|Scottish Cup semi-final: Heart of Midlothian v Hibernian|
|Venue: Hampden Park, Glasgow Date: Saturday, 16 April Kick-off: 12:15 BST|
|Coverage: Live on BBC One Scotland, BBC iPlayer, BBC Sport website, and BBC Radio Scotland|
“Hibs, Hibs are falling apart again”.
The words, gleefully bellowed from the Tynecastle terraces, will ring in the ears of the Hibernian fans who watched their team capitulate in Gorgie, who have seen their side plummet from third place, cup finals and European football to the bottom six and derby misery in 11 grim months.
The club with an infamous propensity to spontaneously combust is meant to be less volatile these days. But already, 16 games into his reign, the pressure is mounting on rookie manager Shaun Maloney and those who appointed him.
Although he has been in the role barely four months, and is operating largely with the side inherited from Jack Ross, the impotence of his young team has soured a fanbase weary of being let down.
- Geissler v Murray in Edinburgh derby quiz
A second Edinburgh showdown in as many weekends looms on Saturday. Heart of Midlothian, with their 3-1 victory, consigned Hibs to the bottom half of the table seven days earlier.
Now Hibs are lusting for revenge by punting their old rivals out of the Scottish Cup in a Hampden semi-final.
“The feeling of hurt was still there on Monday,” Maloney told BBC Scotland. “It is still there. I know it will be there this weekend, next weekend, the months ahead, next season; I hope we never lose how we felt after that game as a club.
“We have an opportunity to change the narrative of our season completely – and we have the opportunity to change the narrative of Hearts’ season. That has to be the biggest incentive.”
Why have Hibs struggled?
In the bruising court of football fan opinion, back-to-back derby defeats would leave Maloney scrambling up the side of a public relations mountain.
Ross delivered consistency, a third-place finish for the first time in 16 years, two cup finals and another two semis. A wretched run, compounded by turgid football, was his undoing in December.
Since Maloney’s first two victorious games, at home to struggling Aberdeen and away to under-strength Dundee United, Hibs have faltered badly.
Hamstrung by injuries to key players and the January sale of Martin Boyle, their goal threat has severely diminished. At the other end, chances are being offered up too meekly. In the 13 league games in 2022, Hibs have scored seven and conceded 15.
Their decline underscores their colossal reliance on Boyle, who remains their top league scorer. Kevin Nisbet and Christian Doidge have succumbed to serious injury and major dips in form.
Kyle Magennis, who began the season offering the midfield goal threat Hibs craved, is out long-term. Captain Paul Hanlon, new additions Harry Clarke and Demi Mitchell, defender Paul McGinn, midfield pivot Joe Newell and first-choice goalkeeper Matt Macey have all missed chunks of the campaign.
Recruitment was a gnawing frustration for Ross; Hibs’ poor summer window left him short in central defence and up front as injuries mounted.
Instead, where Hearts have built quality and depth, Hibs have focused on young prospects. Without Nisbet and Doidge, they are left relying on 19-year-old Elias Melkersen to lead the line. Without Boyle, they must place faith in 20-year-old Sylvester Jasper. Both have shown promise, but so much is being asked of them.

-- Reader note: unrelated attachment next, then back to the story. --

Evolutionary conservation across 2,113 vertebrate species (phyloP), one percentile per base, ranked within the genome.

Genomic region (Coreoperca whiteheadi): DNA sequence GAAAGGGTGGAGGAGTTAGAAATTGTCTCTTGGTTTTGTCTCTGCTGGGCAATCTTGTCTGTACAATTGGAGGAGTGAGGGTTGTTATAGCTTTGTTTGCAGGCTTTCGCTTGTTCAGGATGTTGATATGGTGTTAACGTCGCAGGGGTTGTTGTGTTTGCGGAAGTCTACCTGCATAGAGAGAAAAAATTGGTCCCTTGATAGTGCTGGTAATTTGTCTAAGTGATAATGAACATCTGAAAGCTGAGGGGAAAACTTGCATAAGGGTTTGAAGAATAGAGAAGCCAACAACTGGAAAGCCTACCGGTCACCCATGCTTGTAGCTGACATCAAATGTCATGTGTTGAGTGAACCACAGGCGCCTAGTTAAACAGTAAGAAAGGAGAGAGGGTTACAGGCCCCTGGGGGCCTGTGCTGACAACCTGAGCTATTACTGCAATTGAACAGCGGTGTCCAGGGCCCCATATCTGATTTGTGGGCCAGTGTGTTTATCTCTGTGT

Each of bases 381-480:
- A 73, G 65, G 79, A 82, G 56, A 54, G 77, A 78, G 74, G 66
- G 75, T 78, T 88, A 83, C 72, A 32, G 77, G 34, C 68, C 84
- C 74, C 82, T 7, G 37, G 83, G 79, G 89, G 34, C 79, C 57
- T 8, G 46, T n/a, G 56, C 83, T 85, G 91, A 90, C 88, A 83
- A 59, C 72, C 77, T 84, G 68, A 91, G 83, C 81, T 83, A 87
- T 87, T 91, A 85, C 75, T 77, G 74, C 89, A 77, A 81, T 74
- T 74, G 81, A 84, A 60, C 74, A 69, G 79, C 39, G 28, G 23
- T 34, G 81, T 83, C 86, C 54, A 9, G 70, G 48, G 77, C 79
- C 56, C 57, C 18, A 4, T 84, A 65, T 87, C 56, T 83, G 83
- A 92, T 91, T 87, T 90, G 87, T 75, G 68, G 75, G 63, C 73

Maloney has made eight signings and he will need plenty more come summer to fit his possession-based blueprint.
Return of ‘leader’ Porteous a boost
Transfer plans will be well under way but do nothing to aid Hibs’ quest for a first derby win in the final, and most significant, grudge match of the season. What should is the return of Ryan Porteous, whose four-game ban does not apply to cup matches.
“I’d love him on the pitch more often,” said Maloney, alluding to the centre-back’s two red cards and collective nine matches missed through suspension.
“That’s something we work on a lot – that emotional balance. Once he gets that, he has the potential to become an international centre-back and play at any level he wants.”
Porteous has spoken about the abuse he has suffered from fans of rival clubs, as well as his desire to be a Hibs figurehead.
“There’s thick-skinned and then there’s having to go through what I’ve had to endure in the last 18 months, two years,” said the 23-year-old.
“Some of it I wouldn’t say is deserved, but football fans pay their money to say what they want. Some of it is out of order. But you can’t stop these kinds of people. They do what they want. I just concentrate on football.
“I’ve played a lot of games now, I see myself as a leader and I might be young by age, but I feel with the experience I’ve had I’m maybe an older head on young shoulders.”
Until Saturday, Hibs had held their own in the capital-city skirmishes, two goalless stalemates, the latter under Maloney.
Hibs showed spirit and fight in those matches, attributes alarmingly absent in their second-half collapse in the latest instalment. Hearts won by two goals, but they could have had more.
Serve up something similarly limp this weekend and, rightly or wrongly, Maloney will be in the crosshairs.
Ghosts from some of Hibs’ most harrowing derby days hang over the national stadium. Nisbet’s missed penalty in the delayed 2020 semi-final defeat, a 4-0 shellacking in 2006 as Hearts went on to edge Gretna in the final and, of course, 2012, the mortification and the 5-1 scoreline that still brings Hibs folk out in cold sweats.
With season tickets up for renewal, fans grumbling and attendances modest, Hibs cannot afford to fall apart again at Hampden.
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